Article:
Publisher: Doubleday Canada
Received: Borrowed from my local libraryRelease Date: August 8, 2007
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It is the Great Fire of 1666. The imposing edifice of St. Paul's Cathedral, a landmark of London since the twelfth century, is being reduced to rubble by the flames that engulf the City.
In the holocaust, Pegge and a small group of men struggle to save the effigy of her father, John Donne, famous love poet and the great Dean of St. Paul's. Making their way through the heat and confusion of the streets, they arrive at Paul's wharf. Pegge's husband, William Bowles, anxiously scans the wretched scene, suddenly realizing why Pegge has asked him to meet her at this desperate spot.
The story behind this dramatic rescue begins forty years before the fire. Pegge Donne is still a rebellious girl, already too clever for a world that values learning only in men, when her father begins arranging marriages for his five daughters, including Pegge. Pegge, however, is desperate to taste the all-consuming desire that led to her parents' clandestine marriage, notorious throughout England for shattering social convention and for inspiring some of the most erotic and profound poetry ever written. She sets out to win the love of Izaak Walton, a man infatuated with her older sister.
Stung by Walton's rejection and jealous of her physically mature sisters, the boyish Pegge becomes convinced that it is her own father who knows the secret of love. She collects his poems, hoping to piece together her parents' history, searching for some connection to the mother she barely knew.
Intertwined with Pegge's compelling voice are those of Ann More and John Donne, telling us of the courtship that inspired some of the world's greatest poetry of love and physical longing. Donne's seduction leads Ann to abandon social convention, risk her father's certain wrath, and elope with Donne. It is the undoing of his career and the two are left to struggle in a marriage that leads to her death in her twelfth childbirth at age thirty-three.
In Donne's final days, Pegge tries, in ways that push the boundaries of daughterly behaviour, to discover the key to unlock her own sexuality. After his death, Pegge still struggles to free herself from an obsession that threatens to drive her beyond the bounds of reason. Even after she marries, she cannot suppress her independence or her desire to experience extraordinary love.
Conceit brings to life the teeming, bawdy streets of London, the intrigue-ridden court, and the lushness of the seventeenth-century English countryside. It is a story of many kinds of love — erotic, familial, unrequited, and obsessive — and the unpredictable workings of the human heart. With characters plucked from the pages of history, Mary Novik's debut novel is an elegant, fully-imagined story of lives you will find hard to leave behind.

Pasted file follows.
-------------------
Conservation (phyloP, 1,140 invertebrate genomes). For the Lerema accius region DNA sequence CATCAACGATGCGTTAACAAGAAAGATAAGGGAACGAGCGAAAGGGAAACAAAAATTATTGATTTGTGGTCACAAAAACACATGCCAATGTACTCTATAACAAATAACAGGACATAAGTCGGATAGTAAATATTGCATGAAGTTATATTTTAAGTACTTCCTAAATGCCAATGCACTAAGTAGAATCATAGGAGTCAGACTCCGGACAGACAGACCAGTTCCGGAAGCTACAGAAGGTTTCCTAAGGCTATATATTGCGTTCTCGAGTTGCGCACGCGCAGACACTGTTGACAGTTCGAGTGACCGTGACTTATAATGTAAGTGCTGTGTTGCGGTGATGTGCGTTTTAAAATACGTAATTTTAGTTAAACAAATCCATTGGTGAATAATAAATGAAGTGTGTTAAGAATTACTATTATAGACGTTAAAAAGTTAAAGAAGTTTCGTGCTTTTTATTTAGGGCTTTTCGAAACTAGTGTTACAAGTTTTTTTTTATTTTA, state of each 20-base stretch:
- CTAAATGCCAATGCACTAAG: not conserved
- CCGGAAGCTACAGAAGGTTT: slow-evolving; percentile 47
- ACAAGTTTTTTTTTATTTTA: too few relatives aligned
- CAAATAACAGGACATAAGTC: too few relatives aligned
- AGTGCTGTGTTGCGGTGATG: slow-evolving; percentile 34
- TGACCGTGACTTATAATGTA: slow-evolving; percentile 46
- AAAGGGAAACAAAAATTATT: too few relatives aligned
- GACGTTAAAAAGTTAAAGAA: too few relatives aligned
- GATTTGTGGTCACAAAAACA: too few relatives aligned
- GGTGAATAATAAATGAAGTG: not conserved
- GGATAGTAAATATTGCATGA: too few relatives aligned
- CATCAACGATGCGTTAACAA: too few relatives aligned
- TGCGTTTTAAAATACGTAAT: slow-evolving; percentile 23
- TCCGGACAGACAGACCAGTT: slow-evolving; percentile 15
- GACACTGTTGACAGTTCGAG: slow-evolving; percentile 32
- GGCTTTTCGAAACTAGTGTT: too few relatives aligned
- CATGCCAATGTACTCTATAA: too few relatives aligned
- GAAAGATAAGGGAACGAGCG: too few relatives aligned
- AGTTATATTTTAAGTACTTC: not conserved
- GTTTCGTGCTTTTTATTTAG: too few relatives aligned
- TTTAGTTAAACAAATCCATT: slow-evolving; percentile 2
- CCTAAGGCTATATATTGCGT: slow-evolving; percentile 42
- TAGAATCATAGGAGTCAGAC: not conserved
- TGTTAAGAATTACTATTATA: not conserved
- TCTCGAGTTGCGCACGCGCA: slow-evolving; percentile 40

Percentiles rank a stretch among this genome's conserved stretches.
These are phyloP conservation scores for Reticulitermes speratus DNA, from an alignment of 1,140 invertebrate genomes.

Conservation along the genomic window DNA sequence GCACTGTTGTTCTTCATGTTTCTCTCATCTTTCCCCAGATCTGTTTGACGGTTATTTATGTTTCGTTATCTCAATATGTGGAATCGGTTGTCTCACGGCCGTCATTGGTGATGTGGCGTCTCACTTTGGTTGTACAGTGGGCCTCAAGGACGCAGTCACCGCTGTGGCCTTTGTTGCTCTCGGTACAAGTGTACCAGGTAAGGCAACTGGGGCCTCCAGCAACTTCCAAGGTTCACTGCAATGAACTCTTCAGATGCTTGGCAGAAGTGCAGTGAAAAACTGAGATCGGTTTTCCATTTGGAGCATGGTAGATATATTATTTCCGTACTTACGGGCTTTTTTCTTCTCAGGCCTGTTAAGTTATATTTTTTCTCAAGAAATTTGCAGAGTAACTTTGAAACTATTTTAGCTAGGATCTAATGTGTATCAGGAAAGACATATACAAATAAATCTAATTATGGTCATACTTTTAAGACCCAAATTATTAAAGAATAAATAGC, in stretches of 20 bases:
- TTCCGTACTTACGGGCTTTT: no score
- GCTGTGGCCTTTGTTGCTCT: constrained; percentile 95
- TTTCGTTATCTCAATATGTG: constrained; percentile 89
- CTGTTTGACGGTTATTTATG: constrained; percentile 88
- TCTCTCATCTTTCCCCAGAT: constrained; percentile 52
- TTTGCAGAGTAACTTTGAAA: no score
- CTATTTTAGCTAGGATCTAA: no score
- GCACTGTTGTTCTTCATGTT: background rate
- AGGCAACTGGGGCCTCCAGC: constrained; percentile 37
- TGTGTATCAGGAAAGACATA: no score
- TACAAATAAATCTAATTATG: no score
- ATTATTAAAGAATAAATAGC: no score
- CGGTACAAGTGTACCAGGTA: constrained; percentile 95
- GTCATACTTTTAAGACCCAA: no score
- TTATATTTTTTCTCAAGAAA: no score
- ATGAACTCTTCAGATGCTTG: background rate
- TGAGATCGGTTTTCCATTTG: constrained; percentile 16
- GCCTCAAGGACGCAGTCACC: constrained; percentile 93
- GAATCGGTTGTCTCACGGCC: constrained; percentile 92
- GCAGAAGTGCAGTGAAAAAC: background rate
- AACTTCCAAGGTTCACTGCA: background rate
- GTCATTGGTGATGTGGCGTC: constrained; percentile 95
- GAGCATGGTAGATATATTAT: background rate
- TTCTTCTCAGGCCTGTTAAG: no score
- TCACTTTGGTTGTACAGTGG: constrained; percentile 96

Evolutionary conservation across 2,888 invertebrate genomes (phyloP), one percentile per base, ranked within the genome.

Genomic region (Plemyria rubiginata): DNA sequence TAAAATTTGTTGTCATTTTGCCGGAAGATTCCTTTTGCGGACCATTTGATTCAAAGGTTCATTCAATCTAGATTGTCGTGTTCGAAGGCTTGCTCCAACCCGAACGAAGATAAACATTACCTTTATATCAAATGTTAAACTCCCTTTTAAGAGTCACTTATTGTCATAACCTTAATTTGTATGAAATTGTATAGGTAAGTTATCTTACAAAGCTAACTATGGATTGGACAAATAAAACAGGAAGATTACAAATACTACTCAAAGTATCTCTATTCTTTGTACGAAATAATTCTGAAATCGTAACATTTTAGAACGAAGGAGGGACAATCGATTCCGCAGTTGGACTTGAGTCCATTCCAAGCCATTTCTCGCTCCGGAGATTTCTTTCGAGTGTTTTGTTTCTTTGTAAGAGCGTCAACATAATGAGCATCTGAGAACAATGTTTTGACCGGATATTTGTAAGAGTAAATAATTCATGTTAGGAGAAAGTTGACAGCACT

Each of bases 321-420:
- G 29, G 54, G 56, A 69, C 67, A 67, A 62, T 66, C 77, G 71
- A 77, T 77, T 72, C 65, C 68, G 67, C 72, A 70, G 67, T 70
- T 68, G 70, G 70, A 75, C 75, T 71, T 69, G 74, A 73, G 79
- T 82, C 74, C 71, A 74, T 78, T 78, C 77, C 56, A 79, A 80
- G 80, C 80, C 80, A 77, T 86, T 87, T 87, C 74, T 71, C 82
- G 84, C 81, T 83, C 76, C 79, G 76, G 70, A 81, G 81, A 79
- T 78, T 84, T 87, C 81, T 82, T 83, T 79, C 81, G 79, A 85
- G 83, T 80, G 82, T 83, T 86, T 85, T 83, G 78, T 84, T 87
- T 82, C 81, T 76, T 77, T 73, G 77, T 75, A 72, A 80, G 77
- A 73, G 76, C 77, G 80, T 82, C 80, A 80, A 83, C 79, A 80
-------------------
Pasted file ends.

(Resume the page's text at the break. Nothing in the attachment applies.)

This book was on a list of recommended books from Random House of Canada and I will have to say that this is one of the books that took me the longest to get through, but it was really interesting. The book is long and very detailed but not in a way that distracts from the story. Every little thing adds to the story and I found that Mary Novik's writing made it easy to imagine the setting and the characters. She gives readers every little detail so that you can really see the characters for who they are.
The writing style of this book is very dark and gritty. I felt that it matched the story perfectly, making me feel like I was going through the same problems as Pegge. I was intrigued by Pegge's character throughout the entire book, she tried her hardest to make those around her happy and yet at the same time only wanted one thing for herself and that was to choose the person she would marry.
What was very interesting was how Novik inserts the voices of John Donne and Ann More into the story as well, telling the readers their courtship story. This added story really shows why Pegge is so interested in making her own life instead of having someone chosen for her. I did feel a little confused at one point of whose story I was following, but I eventually got used to the different voices.
As much as I loved Pegge, I found that at other times her character annoyed me, she would find things to complain about when she was given so much, she was still very much child-like even when she did grow up. I can see why she was so young at heart though, never really learning how to take care of a household because her sister always managed everything. Pegge's relationship with her father was the best part of the story for me, even after John Donne has passed away, Pegge just wants to preserve the love story between her parents and make it known, even though everyone else sees something else.
I really liked learning a little more about John Donne and his poetry in this book, Mary Novik really brings Donne to life and shows off the reactions to his poetry well. Especially how people saw him after his death, it was very interesting to say the least. This is definitely a historical fiction book that is very literary and you won't want to leave these characters.